“We have wrought in just two years a solid and enduring budget,” Gov. Jerry Brown declared in his State of the State address, Jan. 24. “Against those who take pleasure, singing of our demise, California did the impossible.”
In reality, Gov. Brown’s budget increases unsustainable spending by relying on revenue that is unlikely to materialize and by simply ignoring most of the state’s debt. It also violates promises Gov. Brown made to voters leading up to the November 2012 election.
Gov. Brown says his proposed budget is “a balanced state budget” that “keeps California on a long-term path to fiscal stability” while eliminating the deficit and creating a $1 billion reserve. We’ve heard it all before. Just seven months ago, the governor’s press release for the current budget said it would close a $15.7 billion deficit and build a reserve of nearly $1 billion. None of that turned out to be true. And in January 2011, Gov. Brown released yet another “balanced state budget” that “slashes spending by $12.5 billion.” That budget reduced spending by $5.5 billion and the state deficit grew.
The 2013-14 budget Gov. Brown is now selling as a series of tough choices and fiscal discipline actually spends more money than the record-breaking, budget-busting levels of 2007-08.
Gov. Brown manages to increase spending while claiming to balance the budget by forecasting astonishing revenue growth. He waves away the state’s, and the country’s, current economic stagnation and envisions large buckets of tax revenues coming Sacramento’s way. He also ignores California’s 9.8 percent unemployment rate, predicting large job gains, and assumes a boom in the state’s housing market and real estate values.
If there were ever a time frame that offered a lot of reasons to be very conservative about revenue growth projections, the coming year would be it.
The housing and real estate markets in California have crawled out of the negative and, if the foreclosures don’t send it spiraling back down, this year may see some continued improvement, but not the hot market Gov. Brown’s budget assumes.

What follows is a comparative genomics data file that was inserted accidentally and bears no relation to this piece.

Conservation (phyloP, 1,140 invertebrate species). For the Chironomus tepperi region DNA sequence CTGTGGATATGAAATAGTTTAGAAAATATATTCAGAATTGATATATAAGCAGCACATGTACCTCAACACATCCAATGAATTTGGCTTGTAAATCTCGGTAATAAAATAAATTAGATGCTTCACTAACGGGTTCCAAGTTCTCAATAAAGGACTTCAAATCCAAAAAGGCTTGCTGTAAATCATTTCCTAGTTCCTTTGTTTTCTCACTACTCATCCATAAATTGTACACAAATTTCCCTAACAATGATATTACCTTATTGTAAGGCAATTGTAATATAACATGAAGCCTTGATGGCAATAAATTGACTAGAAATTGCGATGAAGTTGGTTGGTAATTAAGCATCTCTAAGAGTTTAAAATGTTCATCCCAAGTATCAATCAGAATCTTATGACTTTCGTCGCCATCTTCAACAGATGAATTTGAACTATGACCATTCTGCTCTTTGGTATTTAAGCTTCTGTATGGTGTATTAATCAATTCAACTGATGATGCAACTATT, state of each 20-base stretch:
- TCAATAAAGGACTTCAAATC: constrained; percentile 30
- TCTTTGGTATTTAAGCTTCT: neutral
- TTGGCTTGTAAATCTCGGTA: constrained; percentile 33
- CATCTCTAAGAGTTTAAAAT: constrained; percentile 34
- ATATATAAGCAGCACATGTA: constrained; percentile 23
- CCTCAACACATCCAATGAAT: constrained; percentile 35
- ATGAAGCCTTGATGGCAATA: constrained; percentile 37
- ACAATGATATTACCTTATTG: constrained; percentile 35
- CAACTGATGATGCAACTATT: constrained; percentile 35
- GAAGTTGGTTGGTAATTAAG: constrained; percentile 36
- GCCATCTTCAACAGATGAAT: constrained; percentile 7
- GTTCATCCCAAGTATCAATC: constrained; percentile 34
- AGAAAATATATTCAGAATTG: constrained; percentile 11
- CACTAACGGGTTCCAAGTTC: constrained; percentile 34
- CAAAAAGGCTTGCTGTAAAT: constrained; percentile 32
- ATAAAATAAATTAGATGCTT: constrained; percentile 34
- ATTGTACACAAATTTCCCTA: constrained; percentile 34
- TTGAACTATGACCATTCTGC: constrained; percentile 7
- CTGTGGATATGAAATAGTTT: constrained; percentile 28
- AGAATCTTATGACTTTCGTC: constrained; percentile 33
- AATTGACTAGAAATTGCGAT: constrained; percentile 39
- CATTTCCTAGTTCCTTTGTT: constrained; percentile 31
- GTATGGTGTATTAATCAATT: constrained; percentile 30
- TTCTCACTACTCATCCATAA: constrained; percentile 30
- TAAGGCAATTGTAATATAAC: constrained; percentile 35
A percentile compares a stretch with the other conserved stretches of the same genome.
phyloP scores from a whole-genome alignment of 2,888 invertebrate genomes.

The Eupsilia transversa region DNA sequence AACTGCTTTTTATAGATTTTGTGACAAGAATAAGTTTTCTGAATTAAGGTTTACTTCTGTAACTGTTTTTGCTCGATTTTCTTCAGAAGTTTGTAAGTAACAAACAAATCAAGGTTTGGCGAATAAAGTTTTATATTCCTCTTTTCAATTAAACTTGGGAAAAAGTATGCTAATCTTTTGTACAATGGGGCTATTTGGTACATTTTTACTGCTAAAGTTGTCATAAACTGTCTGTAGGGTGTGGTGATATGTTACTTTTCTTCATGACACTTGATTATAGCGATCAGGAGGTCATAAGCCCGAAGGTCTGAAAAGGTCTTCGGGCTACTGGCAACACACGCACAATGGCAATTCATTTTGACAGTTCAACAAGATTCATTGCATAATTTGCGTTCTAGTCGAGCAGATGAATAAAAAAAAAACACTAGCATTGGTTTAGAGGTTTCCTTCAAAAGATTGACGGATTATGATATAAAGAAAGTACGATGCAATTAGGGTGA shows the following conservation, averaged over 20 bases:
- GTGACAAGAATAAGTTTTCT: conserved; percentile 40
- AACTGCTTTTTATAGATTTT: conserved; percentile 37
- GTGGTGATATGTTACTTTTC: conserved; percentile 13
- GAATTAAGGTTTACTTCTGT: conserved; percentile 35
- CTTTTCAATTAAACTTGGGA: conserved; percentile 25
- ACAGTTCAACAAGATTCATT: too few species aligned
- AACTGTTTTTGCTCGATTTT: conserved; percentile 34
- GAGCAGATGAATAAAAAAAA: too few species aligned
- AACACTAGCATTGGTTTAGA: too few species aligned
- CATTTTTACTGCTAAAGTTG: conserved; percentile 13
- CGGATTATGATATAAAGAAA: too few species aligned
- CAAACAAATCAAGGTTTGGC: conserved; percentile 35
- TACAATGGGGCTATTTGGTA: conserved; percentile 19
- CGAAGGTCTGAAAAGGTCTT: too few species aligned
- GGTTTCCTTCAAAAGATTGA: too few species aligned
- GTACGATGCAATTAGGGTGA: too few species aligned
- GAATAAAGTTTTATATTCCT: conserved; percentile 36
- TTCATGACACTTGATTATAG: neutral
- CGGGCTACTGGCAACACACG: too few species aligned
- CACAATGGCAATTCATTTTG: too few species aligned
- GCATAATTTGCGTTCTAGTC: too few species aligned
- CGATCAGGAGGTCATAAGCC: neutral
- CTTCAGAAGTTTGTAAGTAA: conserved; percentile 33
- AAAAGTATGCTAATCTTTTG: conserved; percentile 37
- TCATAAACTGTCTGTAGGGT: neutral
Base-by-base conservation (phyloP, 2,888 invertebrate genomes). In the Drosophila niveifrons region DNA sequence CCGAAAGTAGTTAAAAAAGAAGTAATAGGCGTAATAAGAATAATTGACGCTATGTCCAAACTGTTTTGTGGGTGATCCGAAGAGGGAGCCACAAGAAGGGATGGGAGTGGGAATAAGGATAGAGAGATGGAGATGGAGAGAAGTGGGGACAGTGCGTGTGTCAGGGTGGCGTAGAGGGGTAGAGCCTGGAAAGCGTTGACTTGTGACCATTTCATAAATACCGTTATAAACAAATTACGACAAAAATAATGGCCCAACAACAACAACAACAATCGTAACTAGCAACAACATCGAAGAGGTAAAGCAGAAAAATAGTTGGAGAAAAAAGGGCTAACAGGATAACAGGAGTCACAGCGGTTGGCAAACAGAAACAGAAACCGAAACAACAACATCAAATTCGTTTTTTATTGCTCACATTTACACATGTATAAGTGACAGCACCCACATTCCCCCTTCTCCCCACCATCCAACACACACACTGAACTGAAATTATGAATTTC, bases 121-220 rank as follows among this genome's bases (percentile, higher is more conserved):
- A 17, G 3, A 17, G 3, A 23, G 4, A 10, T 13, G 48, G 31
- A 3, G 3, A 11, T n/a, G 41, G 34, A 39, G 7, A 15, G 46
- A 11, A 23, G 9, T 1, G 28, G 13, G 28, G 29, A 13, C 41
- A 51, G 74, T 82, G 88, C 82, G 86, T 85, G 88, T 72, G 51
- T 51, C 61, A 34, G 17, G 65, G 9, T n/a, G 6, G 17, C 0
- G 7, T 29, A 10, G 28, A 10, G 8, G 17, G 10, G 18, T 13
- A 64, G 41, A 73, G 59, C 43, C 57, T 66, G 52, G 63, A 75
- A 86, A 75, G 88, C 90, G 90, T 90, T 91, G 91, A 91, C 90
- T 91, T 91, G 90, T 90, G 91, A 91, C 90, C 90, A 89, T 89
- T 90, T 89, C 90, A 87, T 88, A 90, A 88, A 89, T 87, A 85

Jobs growth fell in December, and California’s unemployment rate remains at 9.8 percent with little job creation optimism about the coming year. And the state doesn’t have any major data yet on how Californians will react to the tax increases passed in November.
Also problematic is the way Gov. Brown’s proposed budget sets aside most of the state’s debt and the spending associated with it.
He only counts the state’s $34.7 billion in short-term debt, but ignores the rest of the “Wall of Debt,” including the $80.7 billion in general obligation bonds and the roughly $500 billion in unfunded government worker retirement liabilities. Those bills have to be paid and will almost certainly push this budget out of balance.
The new twist this year is how Gov. Brown’s proposed budget brazenly violates the promises he made leading up to the November election.
Gov. Brown stumped vigorously for the Proposition 30 tax hikes, saying, “You vote for Prop. 30, you know you’re getting six to eight billion dollars pumped into California schools.” Yet his proposed budget spends just $2.7 billion out of the $6 billion tax hike on schools. The rest goes to state workers’ pay. Gov. Brown compounds this sleight of hand by then proposing to spend Prop. 39’s $1 billion in new taxes raised on schools, even though the law clearly says that money has to go to “green energy” projects.
Gov. Brown’s budget is not balanced and will not reduce the debt. It doesn’t even use the new tax money voters just approved as they were promised. In May, voters will likely be told that “unforeseen” circumstances have caused another round of budget woes.
Gov. Brown claims balancing the state’s budget was an “impossible” task.
It is very possible to fix the state’s finances, but California will never get back on the right fiscal track if people don’t start holding the governor and Legislature accountable for their budgetary gimmicks and trickery.
Adrian Moore is vice president of policy at Reason Foundation. This column originally appeared in the Orange County Register.